Improving Your Knife Skills
One of the quickest ways to injure yourself in the kitchen is improperly using sharp objects, which makes learning how to use knives an essential part of basic cooking. Beyond safety, you'll also find that using proper techniques with different blades will make the completion of basic recipes a task that's not only more efficient, but also highly enjoyable!
- Choose the right knife: every cook should have a variety of knives on hand, and understand their application. The length and weight of the blade should be considered before starting any cutting task. Some examples include a chef's knife, which has a heavy, 8 to 10 inch blade and is used for chopping large, firm vegetables or meat carving. An 8 inch serrated knife is good for cutting bread, pies, or tomatoes. You'll want a 3.5-5 inch paring knife for delicate jobs like slicing herbs or fruit.
- Proper grips: how you hold your knife will go a long way in avoiding injury and making it easier to mince or chop items quickly. While your own comfort should be considered, a better level of stability and control will come from a grip high on the knife's handle, with your thumb and index finger gripping the heel of the blade.
- Focus: it might seem like cutting ingredients is a repetitive action that calls for little attention. However, it's vital to concentrate thoughtfully on chopping and plan things out carefully, otherwise you can really get hurt. Always factor in how small the pieces need to be and how you can minimize any effort. For example, when cutting an onion, you should first cut off the top, then slice the bulb in half and peel off the outer layers. Chop vertically, then horizontally, until you have the small bits you need.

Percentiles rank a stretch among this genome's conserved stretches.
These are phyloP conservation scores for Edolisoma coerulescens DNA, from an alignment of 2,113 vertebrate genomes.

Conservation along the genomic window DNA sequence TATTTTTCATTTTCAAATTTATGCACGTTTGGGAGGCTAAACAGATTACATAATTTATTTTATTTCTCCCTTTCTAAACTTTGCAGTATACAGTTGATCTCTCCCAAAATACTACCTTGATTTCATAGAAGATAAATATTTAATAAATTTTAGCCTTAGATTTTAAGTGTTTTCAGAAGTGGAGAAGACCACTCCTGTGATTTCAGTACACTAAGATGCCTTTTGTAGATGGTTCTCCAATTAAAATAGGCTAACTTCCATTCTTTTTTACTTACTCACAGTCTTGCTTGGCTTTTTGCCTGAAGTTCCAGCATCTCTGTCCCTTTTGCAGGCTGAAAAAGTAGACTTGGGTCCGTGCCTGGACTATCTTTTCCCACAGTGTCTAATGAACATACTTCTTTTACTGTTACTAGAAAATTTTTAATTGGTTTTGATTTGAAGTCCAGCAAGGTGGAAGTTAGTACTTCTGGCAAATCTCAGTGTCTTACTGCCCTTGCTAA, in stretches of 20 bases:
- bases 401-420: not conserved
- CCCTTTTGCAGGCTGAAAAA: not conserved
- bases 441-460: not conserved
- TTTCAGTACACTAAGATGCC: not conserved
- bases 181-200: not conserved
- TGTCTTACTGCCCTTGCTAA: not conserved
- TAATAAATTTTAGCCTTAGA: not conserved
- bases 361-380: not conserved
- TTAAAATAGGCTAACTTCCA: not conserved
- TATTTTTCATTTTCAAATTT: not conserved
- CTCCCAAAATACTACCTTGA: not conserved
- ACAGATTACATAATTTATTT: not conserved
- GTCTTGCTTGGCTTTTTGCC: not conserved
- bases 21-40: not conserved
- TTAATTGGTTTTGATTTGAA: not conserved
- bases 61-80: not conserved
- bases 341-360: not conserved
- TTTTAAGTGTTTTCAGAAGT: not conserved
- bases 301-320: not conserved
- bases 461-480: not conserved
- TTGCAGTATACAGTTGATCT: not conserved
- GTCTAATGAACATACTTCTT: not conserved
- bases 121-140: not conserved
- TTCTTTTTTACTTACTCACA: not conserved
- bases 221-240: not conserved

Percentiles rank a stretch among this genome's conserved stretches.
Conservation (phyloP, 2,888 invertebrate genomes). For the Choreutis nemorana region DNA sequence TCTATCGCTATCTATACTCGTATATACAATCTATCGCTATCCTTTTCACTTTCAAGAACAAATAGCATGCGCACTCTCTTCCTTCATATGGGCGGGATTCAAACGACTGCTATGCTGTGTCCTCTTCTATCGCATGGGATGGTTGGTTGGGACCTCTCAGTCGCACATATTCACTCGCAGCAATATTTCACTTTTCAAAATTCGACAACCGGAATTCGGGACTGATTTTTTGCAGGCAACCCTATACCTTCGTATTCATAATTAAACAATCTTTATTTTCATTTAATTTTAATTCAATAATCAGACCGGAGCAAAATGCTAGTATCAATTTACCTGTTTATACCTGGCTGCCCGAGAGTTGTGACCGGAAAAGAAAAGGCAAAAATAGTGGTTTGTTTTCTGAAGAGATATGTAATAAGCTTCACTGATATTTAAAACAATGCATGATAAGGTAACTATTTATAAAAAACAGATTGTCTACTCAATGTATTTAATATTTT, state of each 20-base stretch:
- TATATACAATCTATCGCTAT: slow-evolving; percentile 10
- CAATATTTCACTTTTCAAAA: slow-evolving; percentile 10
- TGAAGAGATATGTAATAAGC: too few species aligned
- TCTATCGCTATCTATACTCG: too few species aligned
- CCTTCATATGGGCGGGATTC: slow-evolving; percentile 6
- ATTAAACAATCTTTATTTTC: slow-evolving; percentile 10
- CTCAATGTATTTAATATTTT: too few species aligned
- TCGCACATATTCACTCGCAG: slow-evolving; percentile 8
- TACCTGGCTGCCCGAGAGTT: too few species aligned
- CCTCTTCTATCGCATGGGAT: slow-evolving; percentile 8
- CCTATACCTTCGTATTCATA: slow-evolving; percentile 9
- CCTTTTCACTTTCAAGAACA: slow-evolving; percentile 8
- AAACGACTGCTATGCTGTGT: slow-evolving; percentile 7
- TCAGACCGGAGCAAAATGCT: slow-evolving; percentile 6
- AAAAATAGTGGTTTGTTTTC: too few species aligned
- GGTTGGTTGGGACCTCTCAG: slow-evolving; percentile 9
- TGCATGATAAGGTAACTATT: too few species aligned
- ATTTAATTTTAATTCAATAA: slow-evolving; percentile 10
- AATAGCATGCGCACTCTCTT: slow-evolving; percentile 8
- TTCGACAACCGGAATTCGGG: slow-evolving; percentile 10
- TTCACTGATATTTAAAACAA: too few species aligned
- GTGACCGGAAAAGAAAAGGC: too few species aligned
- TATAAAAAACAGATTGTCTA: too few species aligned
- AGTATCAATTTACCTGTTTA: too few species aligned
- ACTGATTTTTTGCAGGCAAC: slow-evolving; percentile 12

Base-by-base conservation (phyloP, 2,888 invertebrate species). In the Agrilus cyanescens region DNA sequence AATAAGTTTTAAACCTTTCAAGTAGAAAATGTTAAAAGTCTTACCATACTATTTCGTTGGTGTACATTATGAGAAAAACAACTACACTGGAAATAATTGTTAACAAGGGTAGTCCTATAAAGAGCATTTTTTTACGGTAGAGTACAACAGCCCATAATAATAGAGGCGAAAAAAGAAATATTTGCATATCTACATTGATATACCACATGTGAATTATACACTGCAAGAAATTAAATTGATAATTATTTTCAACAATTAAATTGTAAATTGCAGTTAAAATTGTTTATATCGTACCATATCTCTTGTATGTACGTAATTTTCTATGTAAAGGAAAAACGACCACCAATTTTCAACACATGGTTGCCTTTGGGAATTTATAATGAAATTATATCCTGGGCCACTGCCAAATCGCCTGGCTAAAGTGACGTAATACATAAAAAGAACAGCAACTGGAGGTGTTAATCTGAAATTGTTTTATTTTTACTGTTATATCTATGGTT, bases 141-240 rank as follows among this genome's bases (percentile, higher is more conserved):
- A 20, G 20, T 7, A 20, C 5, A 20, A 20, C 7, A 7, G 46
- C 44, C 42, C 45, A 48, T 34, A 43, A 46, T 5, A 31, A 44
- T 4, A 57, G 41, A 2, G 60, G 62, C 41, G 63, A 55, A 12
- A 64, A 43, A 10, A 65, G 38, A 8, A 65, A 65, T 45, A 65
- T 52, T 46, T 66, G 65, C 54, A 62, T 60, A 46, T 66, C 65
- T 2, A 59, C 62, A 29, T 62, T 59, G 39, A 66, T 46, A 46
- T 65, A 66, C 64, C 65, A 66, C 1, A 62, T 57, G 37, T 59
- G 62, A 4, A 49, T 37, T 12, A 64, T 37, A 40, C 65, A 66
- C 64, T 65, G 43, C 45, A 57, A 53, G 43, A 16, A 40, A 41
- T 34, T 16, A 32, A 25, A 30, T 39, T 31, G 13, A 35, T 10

- Blade care: Those who aren't experienced chefs often mistreat and neglect their knives, which is a costly mistake. Proper care of kitchen tools will make your work easier and safer. Knives should always be hand washed, rather than put in a dishwasher which can cause corrosion over time. Use the dull side of the blade to push ingredients around on the cutting board. Also, make sure your knives are sharpened regularly. Dull knives slow the preparation process and can lead to accidents.
- Know the basic cuts: it just takes a few simple motions to master the process of cutting ingredients in a quick and effective way. Remember that if a recipe calls for chopping, you need to make sure those pieces are all the same size to each other. Dicing means you are aiming for quarter-inch cubes, and mincing means you want to chop your ingredients as small as possible. If a recipe tells you to julienne, this means cutting your pieces into long, thin strips that resemble matchsticks. Slicing works well for vegetables or meat. Place the item on your cutting board and hold it with your free hand. The blade tip rests on the board, angling the knife upward. Pull the knife back repeatedly, keeping the tip in place on the board, as you push the food toward the blade.
Switch to the back-slice for finely cutting delicate products, like herbs. Stack the leaves and tightly roll them together. While holding the herbs with your other hand, you will again place the knife tip to the cutting board. Keep the knife at a lower angle as you pull back through the herbs. To mince these herbs, the rock chop works best. After slicing the ingredients, place them in a pile. Then, place the knife tip against the board and keep the blade steady with your other hand. Rocking the knife up and down will easily cut the pieces into fine bits.
By following these tips and putting in some time to practice, you'll become an expert slicer, dicer, chopper, and mincer in no time. Browse local produce markets to find fresh herbs, fruits and vegetables, and make sure to swing by Baumann's Fine Meats to grab your favorite meats. All this combined will make for a dinner your family won't soon forget!